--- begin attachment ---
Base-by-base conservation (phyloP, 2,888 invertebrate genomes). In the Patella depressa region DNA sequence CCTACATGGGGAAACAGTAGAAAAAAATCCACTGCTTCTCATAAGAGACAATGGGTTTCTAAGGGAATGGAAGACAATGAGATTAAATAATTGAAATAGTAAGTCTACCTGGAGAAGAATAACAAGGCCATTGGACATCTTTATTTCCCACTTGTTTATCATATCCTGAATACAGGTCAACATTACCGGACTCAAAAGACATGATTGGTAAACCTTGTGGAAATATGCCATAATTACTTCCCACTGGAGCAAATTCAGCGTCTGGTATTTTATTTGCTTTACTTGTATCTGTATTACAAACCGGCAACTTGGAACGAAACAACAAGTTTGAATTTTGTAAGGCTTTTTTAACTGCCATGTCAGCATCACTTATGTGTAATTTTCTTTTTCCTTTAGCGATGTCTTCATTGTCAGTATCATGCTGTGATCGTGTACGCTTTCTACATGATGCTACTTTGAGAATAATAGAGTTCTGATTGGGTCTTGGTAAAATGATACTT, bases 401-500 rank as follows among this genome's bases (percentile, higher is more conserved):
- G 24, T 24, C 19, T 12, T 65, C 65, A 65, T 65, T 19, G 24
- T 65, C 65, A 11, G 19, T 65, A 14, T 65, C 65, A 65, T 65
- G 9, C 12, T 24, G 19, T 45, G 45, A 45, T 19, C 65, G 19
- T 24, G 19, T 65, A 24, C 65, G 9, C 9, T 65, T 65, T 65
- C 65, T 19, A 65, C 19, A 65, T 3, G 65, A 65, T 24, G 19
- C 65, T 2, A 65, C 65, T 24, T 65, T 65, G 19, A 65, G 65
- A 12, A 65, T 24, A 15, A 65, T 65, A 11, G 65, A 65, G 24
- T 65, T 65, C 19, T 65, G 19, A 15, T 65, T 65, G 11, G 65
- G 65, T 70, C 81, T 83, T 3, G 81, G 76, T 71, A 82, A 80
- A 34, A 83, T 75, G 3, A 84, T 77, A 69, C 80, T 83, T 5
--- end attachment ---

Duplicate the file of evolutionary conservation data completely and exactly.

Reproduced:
Base-by-base conservation (phyloP, 2,888 invertebrate genomes). In the Patella depressa region DNA sequence CCTACATGGGGAAACAGTAGAAAAAAATCCACTGCTTCTCATAAGAGACAATGGGTTTCTAAGGGAATGGAAGACAATGAGATTAAATAATTGAAATAGTAAGTCTACCTGGAGAAGAATAACAAGGCCATTGGACATCTTTATTTCCCACTTGTTTATCATATCCTGAATACAGGTCAACATTACCGGACTCAAAAGACATGATTGGTAAACCTTGTGGAAATATGCCATAATTACTTCCCACTGGAGCAAATTCAGCGTCTGGTATTTTATTTGCTTTACTTGTATCTGTATTACAAACCGGCAACTTGGAACGAAACAACAAGTTTGAATTTTGTAAGGCTTTTTTAACTGCCATGTCAGCATCACTTATGTGTAATTTTCTTTTTCCTTTAGCGATGTCTTCATTGTCAGTATCATGCTGTGATCGTGTACGCTTTCTACATGATGCTACTTTGAGAATAATAGAGTTCTGATTGGGTCTTGGTAAAATGATACTT, bases 401-500 rank as follows among this genome's bases (percentile, higher is more conserved):
- G 24, T 24, C 19, T 12, T 65, C 65, A 65, T 65, T 19, G 24
- T 65, C 65, A 11, G 19, T 65, A 14, T 65, C 65, A 65, T 65
- G 9, C 12, T 24, G 19, T 45, G 45, A 45, T 19, C 65, G 19
- T 24, G 19, T 65, A 24, C 65, G 9, C 9, T 65, T 65, T 65
- C 65, T 19, A 65, C 19, A 65, T 3, G 65, A 65, T 24, G 19
- C 65, T 2, A 65, C 65, T 24, T 65, T 65, G 19, A 65, G 65
- A 12, A 65, T 24, A 15, A 65, T 65, A 11, G 65, A 65, G 24
- T 65, T 65, C 19, T 65, G 19, A 15, T 65, T 65, G 11, G 65
- G 65, T 70, C 81, T 83, T 3, G 81, G 76, T 71, A 82, A 80
- A 34, A 83, T 75, G 3, A 84, T 77, A 69, C 80, T 83, T 5